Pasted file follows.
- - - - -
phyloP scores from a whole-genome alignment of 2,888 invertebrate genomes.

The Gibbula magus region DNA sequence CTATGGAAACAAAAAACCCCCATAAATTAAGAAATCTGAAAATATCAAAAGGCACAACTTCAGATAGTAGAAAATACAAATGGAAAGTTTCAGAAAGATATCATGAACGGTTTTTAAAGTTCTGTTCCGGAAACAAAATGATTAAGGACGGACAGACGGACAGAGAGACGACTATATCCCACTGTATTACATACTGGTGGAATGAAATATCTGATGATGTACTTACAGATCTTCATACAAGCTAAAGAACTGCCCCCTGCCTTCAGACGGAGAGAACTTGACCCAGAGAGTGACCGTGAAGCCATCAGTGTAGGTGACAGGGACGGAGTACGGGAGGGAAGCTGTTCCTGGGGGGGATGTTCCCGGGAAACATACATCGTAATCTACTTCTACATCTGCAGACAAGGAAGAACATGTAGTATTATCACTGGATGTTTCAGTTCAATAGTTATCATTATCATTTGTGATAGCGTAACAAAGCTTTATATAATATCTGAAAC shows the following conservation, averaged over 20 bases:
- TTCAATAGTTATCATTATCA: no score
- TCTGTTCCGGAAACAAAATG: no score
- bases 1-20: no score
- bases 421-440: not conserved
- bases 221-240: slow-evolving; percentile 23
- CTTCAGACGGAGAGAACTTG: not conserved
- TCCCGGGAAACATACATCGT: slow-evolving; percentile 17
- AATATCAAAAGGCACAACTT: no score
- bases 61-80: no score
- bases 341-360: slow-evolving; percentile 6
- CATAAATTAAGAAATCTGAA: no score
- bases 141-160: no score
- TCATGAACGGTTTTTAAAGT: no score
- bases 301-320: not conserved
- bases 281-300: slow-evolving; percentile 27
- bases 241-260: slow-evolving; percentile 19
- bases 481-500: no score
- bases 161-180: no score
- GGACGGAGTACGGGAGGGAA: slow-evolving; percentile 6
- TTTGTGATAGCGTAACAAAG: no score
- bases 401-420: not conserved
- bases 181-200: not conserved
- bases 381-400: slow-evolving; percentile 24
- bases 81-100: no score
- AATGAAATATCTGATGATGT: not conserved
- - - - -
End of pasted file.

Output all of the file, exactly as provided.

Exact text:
phyloP scores from a whole-genome alignment of 2,888 invertebrate genomes.

The Gibbula magus region DNA sequence CTATGGAAACAAAAAACCCCCATAAATTAAGAAATCTGAAAATATCAAAAGGCACAACTTCAGATAGTAGAAAATACAAATGGAAAGTTTCAGAAAGATATCATGAACGGTTTTTAAAGTTCTGTTCCGGAAACAAAATGATTAAGGACGGACAGACGGACAGAGAGACGACTATATCCCACTGTATTACATACTGGTGGAATGAAATATCTGATGATGTACTTACAGATCTTCATACAAGCTAAAGAACTGCCCCCTGCCTTCAGACGGAGAGAACTTGACCCAGAGAGTGACCGTGAAGCCATCAGTGTAGGTGACAGGGACGGAGTACGGGAGGGAAGCTGTTCCTGGGGGGGATGTTCCCGGGAAACATACATCGTAATCTACTTCTACATCTGCAGACAAGGAAGAACATGTAGTATTATCACTGGATGTTTCAGTTCAATAGTTATCATTATCATTTGTGATAGCGTAACAAAGCTTTATATAATATCTGAAAC shows the following conservation, averaged over 20 bases:
- TTCAATAGTTATCATTATCA: no score
- TCTGTTCCGGAAACAAAATG: no score
- bases 1-20: no score
- bases 421-440: not conserved
- bases 221-240: slow-evolving; percentile 23
- CTTCAGACGGAGAGAACTTG: not conserved
- TCCCGGGAAACATACATCGT: slow-evolving; percentile 17
- AATATCAAAAGGCACAACTT: no score
- bases 61-80: no score
- bases 341-360: slow-evolving; percentile 6
- CATAAATTAAGAAATCTGAA: no score
- bases 141-160: no score
- TCATGAACGGTTTTTAAAGT: no score
- bases 301-320: not conserved
- bases 281-300: slow-evolving; percentile 27
- bases 241-260: slow-evolving; percentile 19
- bases 481-500: no score
- bases 161-180: no score
- GGACGGAGTACGGGAGGGAA: slow-evolving; percentile 6
- TTTGTGATAGCGTAACAAAG: no score
- bases 401-420: not conserved
- bases 181-200: not conserved
- bases 381-400: slow-evolving; percentile 24
- bases 81-100: no score
- AATGAAATATCTGATGATGT: not conserved